The best description I could possibly provide as an introduction to the actual ruins of Fort Bowie comes from a National Park Service information brochure.
Fort Bowie is the story of Tom Jeffords and one-armed Gen. O. O. Howard riding into Cochise’s stronghold to negotiate a lasting peace. It is the story of Lt. John Rucker trying to rescue a fellow officer from drowning in a flooded canyon and dying in the attempt. It is a determined Gen. George Crook struggling to cover a vast territory with a handful of men and an embittered Geronimo fighting against hopeless odds. Fort Bowie is the story of a band of Indians who tried to stop the soldiers of the U.S. Army—the vanguard of an alien civilization.
A camp and finally a fort
There were actually two Fort Bowie’s. The first one was constructed by the California Volunteers to address their continual engagement with Cochise and his band of Apaches. Truly, it was more of a temporary camp than an actual fort. In a mere two weeks, the men constructed a 4-foot stone wall around tents and a guardhouse.
As the signage indicates, it wasn’t a very desirable assignment. “Isolation, bad food, sickness, crude quarters, and the seldom seen but ever-present Indians led to low morale and frequent troop rotations.”
Nevertheless, it would be another six years before the army began construction of a real fort. It was built about 500 yards east of the first site, on a beautiful mountain plateau. Ultimately, this facility boasted barracks, officer’s quarters, a corral, a hospital, a school, a general store/trading post, and a tailor shop among other things.
When you ride into the main part of the fort, there is a ranger station. There are hitching rails for your horses. After we secured our trusty steeds, Alan and I started walking around the fort.
One of the first ruins you will encounter after leaving the ranger station are the remnants of the horse corrals.
White stable frocks were available for the calvarymen to attend to their horses and tack without further soiling their already-dirty and threadbare uniforms! The saddler was an enlisted man, and he was responsible for maintaining anything leather that was used at the fort.
Do you know the difference between a blacksmith and a farrier? At the fort, two different men filled those positions. Preferably, the blacksmith was a civilian, as he did a better job. Furthermore, he didn’t have to divide his time between “smithing” and “soldiering”. His job was to work with iron. Therefore, he made the horseshoes.
The farrier shoed the horses. He was also the fort veterinarian, attending to bruised soles or wounds. It was also his job to rebuild horses who were overused during the brutal Indian campaigns. This man could be either a civilian or a soldier.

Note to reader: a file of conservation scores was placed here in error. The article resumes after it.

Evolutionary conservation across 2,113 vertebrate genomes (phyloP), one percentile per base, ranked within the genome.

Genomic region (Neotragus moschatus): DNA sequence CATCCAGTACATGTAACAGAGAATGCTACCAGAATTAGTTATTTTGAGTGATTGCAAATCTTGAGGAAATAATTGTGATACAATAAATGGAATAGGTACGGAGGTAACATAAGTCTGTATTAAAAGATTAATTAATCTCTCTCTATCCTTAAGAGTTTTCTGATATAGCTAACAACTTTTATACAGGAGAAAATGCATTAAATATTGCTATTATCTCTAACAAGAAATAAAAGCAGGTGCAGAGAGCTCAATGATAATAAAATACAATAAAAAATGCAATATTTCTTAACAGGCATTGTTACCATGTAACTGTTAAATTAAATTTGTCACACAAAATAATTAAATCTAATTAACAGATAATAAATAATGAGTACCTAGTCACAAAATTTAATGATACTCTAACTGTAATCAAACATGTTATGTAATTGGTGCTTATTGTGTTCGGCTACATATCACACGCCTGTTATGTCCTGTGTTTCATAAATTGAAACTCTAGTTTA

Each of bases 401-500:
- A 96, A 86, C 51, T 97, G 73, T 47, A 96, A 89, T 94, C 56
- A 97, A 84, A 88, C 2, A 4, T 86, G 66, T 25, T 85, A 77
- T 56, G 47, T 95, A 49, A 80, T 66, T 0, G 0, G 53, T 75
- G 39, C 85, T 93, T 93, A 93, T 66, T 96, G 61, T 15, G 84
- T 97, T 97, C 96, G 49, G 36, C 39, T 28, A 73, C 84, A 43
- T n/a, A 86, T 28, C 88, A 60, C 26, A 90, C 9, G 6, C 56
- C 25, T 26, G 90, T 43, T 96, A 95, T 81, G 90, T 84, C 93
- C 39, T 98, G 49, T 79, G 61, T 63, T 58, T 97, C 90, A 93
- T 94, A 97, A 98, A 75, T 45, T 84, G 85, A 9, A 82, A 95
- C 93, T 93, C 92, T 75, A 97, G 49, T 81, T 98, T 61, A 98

The Commanding Officer’s home cost $4,000 to build… in 1884! That number translates to a little more than $100,000 today. Initially, the CO complained about the expense. However, I am sure he appreciated his fancy digs when two of his daughters were married in the home.
The architects initially planned for the house to be a duplex. Nevertheless, the CO and his family enjoyed the home and its 13 rooms all to themselves. As the sign explains, there was a sewing room with a skylight. Every seamstress knows how hard it would be to sew using only lamps and candles! Additionally, there was a dining room, drawing room, and 7 bedrooms.
The infantry barracks were adjacent to the kitchen, and the mess hall was behind the barracks. Life in the barracks was a communal existence. Only sergeants had their own small rooms. Guns were locked on a central rack in the barracks, and only the Sargeant had the key. The men stashed their personal items either on a shelf at the head of their bed, or a footlocker. Fireplace heat was eventually replaced with cast iron stoves. The only light in the room was from candles or lamps at either end of the building.
Not a 5-star restaurant…
The mess hall contained long wooden tables and benches. The tables were cleaned by scrubbing them with sand! I can attest to the fact that sand is plentiful in Arizona! Since it blows everywhere and is present everywhere, I guess it makes sense to clean off your table with sand… Each company ate together.
Quality food was an issue. “Cooks” were random enlisted men assigned to that duty. Whereas neighboring farms offered a source of fresh vegetables and meat, they were at least a day’s ride away in a wagon. The army utilized sundried, desiccated “vegetable cakes” and canned food to feed the men. One tasteless 7 pound “veggie cake” was able to morph into 42 gallons of probably-not-very-tasty soup.
This is part of the brochure I mentioned at the beginning of the blog. It provides a great deal of information about the location of various buildings as well as the overall map of the Fort. Check back next week for more details on buildings in the fort, and eventually a blog about the incredible ride back. The scenery is breathtaking!